Here's the abstract:
This microhistory on one legal practitioner seeks to begin to fill the lacunae in the understanding of legal practice in New France by relying on the richness of Québec's archives. Jacques Nouette de la Poufellerie originated in France but practiced in the colony of Canada between the years 1740-1743. In this short time span, over 100 parties hired him as their legal proxy. A collective biography of Nouette's professional network of practitioners, as well as his clientèle, is first performed. The more socially controversial among Nouette's cases, including the only freedom suit to take place in the Ancien Régime period in early Canada, are then examined in detail. Finally, Nouette's precarious social standing and his eventual expulsion from the colony are investigated. By focusing on the itinerary of one of the agents who shuttled between people and the courts of New France, this thesis also contributes to a re-conceptualization of black-letter legal history as "legality" contingent on its socio-historical context.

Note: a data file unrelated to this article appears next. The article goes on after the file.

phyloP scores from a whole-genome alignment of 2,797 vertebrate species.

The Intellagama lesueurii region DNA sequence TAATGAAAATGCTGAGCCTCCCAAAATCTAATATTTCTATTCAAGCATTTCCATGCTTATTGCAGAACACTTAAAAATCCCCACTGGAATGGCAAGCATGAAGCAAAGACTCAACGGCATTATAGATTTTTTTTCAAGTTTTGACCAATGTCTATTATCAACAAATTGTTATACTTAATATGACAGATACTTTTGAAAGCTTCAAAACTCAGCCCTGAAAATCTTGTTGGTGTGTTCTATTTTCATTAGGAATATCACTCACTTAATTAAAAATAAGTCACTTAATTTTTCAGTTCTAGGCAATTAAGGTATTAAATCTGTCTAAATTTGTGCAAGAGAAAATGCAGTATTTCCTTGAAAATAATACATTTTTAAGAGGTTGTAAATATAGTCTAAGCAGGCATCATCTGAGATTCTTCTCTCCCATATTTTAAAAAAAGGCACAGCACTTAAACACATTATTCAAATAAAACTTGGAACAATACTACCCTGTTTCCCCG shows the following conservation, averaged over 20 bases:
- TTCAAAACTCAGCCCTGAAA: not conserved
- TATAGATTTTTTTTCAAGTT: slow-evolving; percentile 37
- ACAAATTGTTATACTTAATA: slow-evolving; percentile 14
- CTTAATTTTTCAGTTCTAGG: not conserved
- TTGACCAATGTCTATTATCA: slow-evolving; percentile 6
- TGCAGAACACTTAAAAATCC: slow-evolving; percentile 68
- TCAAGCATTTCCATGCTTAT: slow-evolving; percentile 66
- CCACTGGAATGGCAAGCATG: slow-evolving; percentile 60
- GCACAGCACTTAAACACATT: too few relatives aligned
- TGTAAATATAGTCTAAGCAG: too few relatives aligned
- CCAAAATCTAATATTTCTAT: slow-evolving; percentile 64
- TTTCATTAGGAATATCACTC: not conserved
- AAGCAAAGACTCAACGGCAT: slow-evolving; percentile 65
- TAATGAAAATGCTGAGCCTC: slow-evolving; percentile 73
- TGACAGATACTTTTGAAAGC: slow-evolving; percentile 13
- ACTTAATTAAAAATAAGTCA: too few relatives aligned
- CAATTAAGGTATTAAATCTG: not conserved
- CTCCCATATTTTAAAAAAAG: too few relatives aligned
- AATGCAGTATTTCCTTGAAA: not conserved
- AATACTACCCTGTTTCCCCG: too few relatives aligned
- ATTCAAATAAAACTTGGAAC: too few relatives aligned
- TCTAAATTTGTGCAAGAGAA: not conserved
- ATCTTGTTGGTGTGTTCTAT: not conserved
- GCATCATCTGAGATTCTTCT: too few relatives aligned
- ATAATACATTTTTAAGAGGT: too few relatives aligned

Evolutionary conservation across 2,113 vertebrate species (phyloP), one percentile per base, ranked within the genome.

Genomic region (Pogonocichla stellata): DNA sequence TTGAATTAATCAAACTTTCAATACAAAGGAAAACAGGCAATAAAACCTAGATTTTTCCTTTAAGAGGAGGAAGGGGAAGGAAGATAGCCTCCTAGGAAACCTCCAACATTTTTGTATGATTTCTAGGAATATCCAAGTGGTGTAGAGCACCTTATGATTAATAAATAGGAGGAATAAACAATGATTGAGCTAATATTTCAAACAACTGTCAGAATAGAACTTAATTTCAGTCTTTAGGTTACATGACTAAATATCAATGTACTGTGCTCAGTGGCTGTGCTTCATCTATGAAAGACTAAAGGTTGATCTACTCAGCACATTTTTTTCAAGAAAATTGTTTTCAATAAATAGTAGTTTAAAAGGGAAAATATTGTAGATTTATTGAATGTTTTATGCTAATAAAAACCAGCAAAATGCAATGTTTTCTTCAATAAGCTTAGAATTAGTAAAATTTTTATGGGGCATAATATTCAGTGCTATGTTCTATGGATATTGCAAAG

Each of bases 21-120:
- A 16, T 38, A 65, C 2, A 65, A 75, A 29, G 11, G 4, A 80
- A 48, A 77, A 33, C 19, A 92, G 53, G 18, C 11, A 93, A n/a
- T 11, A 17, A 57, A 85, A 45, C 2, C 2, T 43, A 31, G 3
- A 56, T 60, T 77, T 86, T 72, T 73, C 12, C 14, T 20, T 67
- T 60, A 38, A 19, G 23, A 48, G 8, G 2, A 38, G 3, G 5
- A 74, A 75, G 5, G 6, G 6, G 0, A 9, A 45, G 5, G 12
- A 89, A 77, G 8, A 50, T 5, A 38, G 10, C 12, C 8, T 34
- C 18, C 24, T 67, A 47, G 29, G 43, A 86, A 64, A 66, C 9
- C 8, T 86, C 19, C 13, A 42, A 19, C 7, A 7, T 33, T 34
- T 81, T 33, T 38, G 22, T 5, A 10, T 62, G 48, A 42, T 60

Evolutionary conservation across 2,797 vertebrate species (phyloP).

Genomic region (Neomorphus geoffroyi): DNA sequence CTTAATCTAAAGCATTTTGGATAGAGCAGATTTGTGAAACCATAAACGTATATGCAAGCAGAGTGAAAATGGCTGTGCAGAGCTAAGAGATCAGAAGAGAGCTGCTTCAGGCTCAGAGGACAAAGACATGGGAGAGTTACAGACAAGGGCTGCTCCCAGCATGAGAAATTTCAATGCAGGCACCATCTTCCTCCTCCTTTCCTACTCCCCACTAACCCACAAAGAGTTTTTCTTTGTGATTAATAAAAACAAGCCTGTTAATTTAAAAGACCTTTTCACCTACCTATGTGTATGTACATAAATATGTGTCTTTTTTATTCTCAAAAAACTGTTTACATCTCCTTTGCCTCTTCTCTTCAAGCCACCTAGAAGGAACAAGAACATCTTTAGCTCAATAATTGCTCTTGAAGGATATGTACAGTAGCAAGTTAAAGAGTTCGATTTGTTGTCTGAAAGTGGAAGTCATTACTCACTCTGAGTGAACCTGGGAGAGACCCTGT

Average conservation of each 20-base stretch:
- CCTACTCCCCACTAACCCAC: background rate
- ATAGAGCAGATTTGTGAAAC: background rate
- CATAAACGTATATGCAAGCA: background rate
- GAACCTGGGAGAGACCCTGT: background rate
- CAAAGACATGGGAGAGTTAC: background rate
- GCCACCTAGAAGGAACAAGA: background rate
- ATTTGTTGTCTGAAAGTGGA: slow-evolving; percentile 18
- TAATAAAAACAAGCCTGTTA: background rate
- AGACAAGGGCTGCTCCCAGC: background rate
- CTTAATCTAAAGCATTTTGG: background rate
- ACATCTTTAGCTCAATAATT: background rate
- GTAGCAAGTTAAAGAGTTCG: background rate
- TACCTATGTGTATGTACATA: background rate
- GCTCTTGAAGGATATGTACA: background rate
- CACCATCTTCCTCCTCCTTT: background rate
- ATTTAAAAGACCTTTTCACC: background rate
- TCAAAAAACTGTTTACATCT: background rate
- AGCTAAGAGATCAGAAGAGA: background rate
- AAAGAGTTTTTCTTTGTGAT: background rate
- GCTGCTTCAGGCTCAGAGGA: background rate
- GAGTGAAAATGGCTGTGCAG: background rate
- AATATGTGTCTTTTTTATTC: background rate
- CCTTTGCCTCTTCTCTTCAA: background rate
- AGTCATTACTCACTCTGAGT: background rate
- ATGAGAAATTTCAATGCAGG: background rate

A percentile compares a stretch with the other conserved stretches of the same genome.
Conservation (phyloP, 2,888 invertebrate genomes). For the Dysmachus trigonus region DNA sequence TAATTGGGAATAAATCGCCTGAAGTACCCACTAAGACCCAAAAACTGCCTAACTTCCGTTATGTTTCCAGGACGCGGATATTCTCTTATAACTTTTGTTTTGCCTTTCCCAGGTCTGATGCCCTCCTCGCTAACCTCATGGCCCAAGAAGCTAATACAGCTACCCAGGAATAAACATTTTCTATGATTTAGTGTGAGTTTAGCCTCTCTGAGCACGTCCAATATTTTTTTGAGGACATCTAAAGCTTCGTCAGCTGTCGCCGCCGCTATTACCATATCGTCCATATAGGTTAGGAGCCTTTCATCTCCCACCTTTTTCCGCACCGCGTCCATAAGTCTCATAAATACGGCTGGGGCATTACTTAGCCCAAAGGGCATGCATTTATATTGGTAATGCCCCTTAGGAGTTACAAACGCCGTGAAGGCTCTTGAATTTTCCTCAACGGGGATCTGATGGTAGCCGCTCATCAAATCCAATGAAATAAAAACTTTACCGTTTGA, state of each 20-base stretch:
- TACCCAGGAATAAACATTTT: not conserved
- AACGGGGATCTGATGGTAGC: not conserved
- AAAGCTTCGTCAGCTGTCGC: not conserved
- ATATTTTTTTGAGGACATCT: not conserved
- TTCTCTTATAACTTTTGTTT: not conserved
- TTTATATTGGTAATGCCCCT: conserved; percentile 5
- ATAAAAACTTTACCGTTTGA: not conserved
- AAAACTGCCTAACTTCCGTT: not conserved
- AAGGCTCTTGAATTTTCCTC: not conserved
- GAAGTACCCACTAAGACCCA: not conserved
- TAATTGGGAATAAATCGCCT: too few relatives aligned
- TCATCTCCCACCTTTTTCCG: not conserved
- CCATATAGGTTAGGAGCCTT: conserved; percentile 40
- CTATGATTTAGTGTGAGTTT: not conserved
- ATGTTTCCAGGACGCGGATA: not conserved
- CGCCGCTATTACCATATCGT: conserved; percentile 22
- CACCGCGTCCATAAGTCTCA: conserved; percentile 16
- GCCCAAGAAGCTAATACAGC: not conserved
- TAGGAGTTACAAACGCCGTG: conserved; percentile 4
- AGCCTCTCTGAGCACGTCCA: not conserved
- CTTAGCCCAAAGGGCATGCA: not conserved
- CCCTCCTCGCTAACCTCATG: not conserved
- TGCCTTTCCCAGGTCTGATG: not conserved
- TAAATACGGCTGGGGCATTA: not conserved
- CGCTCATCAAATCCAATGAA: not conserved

Nouette's story sounds fascinating. But legality contingent on its socio-historical context? Who knew? :)